liothyronine



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What is liothyronine?

Liothyronine is a man-made form of a hormone that is normally produced by your thyroid gland to regulate the body's energy and metabolism. Liothyronine is given when the thyroid does not produce enough of this hormone on its own.

Liothyronine treats hypothyroidism (low thyroid hormone). Liothyronine is also used to treat or prevent goiter (enlarged thyroid gland), and is also given as part of a medical tests for thyroid disorders.

Liothyronine should not be used to treat obesity or weight problems.

Liothyronine may also be used for other purposes not listed in this medication guide.

What is the most important information I should know about liothyronine?

Since thyroid hormone occurs naturally in the body, almost anyone can take liothyronine. You should not use this medication if you have a thyroid disorder called thyrotoxicosis, or an adrenal gland problem that is not controlled by treatment.

Before taking liothyronine, tell your doctor if you have heart disease, angina (chest pain), coronary artery disease, congestive heart failure, diabetes, or problems with your pituitary or adrenal glands.

Tell your doctor if you are pregnant or breast-feeding.

To be sure this medication is helping your condition, your blood may need to be tested on a regular basis. Do not miss any follow-up visits to your doctor.

Keep using this medicine as directed, even if you feel well. You may need to use this medication for the rest of your life.

Call your doctor if you notice any signs of thyroid toxicity, such as chest pain, fast or pounding heartbeats, feeling hot or nervous, or sweating more than usual.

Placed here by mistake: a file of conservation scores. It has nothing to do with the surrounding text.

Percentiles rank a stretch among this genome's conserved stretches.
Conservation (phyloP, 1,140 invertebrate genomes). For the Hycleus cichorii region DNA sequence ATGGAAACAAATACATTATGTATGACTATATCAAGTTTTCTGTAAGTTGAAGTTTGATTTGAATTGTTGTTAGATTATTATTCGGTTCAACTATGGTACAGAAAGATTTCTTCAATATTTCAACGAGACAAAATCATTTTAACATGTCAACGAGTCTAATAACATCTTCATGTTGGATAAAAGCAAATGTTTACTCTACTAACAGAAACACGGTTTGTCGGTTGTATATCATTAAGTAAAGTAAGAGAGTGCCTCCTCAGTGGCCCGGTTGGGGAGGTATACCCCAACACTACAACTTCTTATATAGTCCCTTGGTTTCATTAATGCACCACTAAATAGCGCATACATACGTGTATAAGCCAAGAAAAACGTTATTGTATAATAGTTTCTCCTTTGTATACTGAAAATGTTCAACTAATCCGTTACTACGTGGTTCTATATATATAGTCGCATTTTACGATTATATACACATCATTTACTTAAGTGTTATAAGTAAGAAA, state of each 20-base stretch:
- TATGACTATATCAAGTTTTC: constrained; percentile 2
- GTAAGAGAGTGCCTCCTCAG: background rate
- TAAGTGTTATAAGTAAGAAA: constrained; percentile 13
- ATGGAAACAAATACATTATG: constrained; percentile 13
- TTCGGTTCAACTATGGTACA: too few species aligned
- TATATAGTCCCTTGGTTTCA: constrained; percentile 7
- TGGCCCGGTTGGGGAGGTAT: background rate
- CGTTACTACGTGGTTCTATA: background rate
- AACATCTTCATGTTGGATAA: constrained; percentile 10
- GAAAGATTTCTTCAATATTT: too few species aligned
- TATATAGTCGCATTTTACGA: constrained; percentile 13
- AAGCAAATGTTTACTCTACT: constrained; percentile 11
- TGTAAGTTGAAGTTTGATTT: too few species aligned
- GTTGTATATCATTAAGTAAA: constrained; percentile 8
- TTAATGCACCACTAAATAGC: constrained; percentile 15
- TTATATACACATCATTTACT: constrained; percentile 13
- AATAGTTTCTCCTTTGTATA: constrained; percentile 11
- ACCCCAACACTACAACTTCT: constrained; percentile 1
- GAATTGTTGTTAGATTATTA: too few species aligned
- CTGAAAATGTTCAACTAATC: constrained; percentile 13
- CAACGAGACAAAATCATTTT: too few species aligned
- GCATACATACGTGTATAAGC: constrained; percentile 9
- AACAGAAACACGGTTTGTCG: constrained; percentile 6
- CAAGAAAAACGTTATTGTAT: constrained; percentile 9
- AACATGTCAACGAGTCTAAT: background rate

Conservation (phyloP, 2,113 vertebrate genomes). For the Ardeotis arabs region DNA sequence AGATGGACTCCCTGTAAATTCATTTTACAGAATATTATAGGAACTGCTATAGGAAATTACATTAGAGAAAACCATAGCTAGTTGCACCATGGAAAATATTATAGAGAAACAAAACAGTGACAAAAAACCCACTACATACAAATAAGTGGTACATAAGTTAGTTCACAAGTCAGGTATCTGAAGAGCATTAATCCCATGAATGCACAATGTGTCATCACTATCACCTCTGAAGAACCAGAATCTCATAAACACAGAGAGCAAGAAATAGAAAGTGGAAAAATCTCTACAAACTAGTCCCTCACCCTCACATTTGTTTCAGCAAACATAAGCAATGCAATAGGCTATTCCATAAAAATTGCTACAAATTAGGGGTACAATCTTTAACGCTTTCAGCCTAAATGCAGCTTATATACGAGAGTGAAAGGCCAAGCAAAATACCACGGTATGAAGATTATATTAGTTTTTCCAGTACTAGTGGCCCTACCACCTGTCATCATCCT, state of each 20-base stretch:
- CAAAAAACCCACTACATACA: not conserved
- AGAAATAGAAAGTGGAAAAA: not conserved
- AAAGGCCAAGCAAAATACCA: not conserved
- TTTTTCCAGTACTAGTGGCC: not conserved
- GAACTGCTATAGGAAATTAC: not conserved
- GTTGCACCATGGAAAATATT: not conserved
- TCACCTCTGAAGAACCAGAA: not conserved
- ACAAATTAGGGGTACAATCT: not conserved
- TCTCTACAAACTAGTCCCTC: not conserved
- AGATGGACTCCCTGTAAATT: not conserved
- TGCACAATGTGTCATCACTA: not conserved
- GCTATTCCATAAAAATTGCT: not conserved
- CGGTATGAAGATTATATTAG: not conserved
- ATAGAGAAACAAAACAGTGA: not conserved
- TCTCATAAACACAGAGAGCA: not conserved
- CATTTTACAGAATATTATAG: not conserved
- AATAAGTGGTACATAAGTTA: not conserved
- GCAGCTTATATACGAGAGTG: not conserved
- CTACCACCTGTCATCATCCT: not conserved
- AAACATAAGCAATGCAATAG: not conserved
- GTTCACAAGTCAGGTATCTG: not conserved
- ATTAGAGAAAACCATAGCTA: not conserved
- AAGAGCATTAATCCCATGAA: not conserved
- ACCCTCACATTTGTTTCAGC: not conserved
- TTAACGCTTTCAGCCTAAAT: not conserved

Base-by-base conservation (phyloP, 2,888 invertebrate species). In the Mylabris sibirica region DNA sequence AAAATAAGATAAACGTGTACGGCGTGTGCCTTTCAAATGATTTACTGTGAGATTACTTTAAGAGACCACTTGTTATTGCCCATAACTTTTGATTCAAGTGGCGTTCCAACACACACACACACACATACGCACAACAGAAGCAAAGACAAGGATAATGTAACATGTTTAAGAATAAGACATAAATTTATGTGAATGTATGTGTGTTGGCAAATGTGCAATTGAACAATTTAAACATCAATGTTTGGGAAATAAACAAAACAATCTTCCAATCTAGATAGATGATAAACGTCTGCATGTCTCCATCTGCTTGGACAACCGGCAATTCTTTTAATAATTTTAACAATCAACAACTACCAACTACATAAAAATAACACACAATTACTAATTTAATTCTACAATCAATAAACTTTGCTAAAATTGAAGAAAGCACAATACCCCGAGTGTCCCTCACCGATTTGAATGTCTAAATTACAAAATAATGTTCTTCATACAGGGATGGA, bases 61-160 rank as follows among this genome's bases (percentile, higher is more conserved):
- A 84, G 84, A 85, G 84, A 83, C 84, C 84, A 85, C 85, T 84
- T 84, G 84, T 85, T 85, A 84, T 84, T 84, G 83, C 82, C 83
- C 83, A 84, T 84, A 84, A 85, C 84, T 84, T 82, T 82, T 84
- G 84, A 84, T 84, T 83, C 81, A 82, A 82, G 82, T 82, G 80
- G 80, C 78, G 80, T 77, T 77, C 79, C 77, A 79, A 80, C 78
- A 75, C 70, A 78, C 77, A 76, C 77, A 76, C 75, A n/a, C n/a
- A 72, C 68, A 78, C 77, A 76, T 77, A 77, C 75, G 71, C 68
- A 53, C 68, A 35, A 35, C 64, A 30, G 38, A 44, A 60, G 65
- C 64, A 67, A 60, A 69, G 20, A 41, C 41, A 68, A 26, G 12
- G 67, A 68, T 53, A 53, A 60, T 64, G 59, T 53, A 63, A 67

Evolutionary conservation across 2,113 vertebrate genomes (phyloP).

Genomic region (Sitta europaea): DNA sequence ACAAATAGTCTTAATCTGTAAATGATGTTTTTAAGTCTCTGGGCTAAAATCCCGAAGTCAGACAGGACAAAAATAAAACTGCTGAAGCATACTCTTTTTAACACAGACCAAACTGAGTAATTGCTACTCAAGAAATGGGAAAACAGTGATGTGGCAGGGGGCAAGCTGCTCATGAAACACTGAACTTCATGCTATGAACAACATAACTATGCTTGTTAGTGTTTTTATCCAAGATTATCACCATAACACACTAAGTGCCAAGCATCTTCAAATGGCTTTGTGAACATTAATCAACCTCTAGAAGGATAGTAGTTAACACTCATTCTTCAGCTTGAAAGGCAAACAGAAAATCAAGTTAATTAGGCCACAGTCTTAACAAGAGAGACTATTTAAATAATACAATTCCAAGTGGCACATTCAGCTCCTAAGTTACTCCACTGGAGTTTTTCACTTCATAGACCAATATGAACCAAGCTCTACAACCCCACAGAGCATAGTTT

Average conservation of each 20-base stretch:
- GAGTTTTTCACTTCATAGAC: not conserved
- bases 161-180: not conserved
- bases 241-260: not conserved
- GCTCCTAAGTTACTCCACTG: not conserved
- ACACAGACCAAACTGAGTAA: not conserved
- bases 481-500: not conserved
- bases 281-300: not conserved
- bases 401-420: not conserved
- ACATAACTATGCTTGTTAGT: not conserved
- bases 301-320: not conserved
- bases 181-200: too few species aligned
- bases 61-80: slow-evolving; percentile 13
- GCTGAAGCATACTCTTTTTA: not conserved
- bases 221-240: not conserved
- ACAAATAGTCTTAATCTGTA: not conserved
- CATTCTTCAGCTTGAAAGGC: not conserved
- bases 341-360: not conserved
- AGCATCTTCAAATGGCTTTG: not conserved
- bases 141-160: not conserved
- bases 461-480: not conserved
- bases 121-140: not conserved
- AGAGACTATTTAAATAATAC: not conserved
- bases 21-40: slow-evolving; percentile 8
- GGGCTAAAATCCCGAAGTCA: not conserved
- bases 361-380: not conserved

What should I discuss with my healthcare provider before taking liothyronine?

Since thyroid hormone occurs naturally in the body, almost anyone can take liothyronine. You should not use this medication if you have a thyroid disorder called thyrotoxicosis, or an adrenal gland problem that is not controlled by treatment.

If you have any of these other conditions, you may need a dose adjustment or special tests to safely use this medication:

  • heart disease, angina (chest pain)
  • coronary artery disease
  • congestive heart failure
  • diabetes; or
  • problems with your pituitary or adrenal gland.

FDA pregnancy category A. Liothyronine is not expected to be harmful to an unborn baby. However, tell your doctor if you become pregnant, since your dose needs may change.

Small amounts of liothyronine can pass into breast milk, but this is not expected to harm a nursing baby. However, do not use this medication without telling your doctor if you are breast-feeding a baby.

How should I take liothyronine?

Take this medication exactly as prescribed by your doctor. Do not take it in larger amounts or for longer than recommended. Follow the directions on your prescription label.

Your doctor may occasionally change your dose to make sure you get the best results from this medication.

To be sure this medication is helping your condition, your blood may need to be tested on a regular basis. Do not miss any follow-up visits to your doctor.

Keep using this medicine as directed, even if you feel well. You may need to use this medication for the rest of your life.

Call your doctor if you notice any signs of thyroid toxicity, such as chest pain, fast or pounding heartbeats, feeling hot or nervous, or sweating more than usual.

If you need to have any type of surgery, tell the surgeon ahead of time that you are using liothyronine.

Store liothyronine at room temperature away from moisture and heat.

What happens if I miss a dose?

Take the missed dose as soon as you remember. If it is almost time for your next dose, skip the missed dose and take the medicine at the next regularly scheduled time. Do not take extra medicine to make up the missed dose.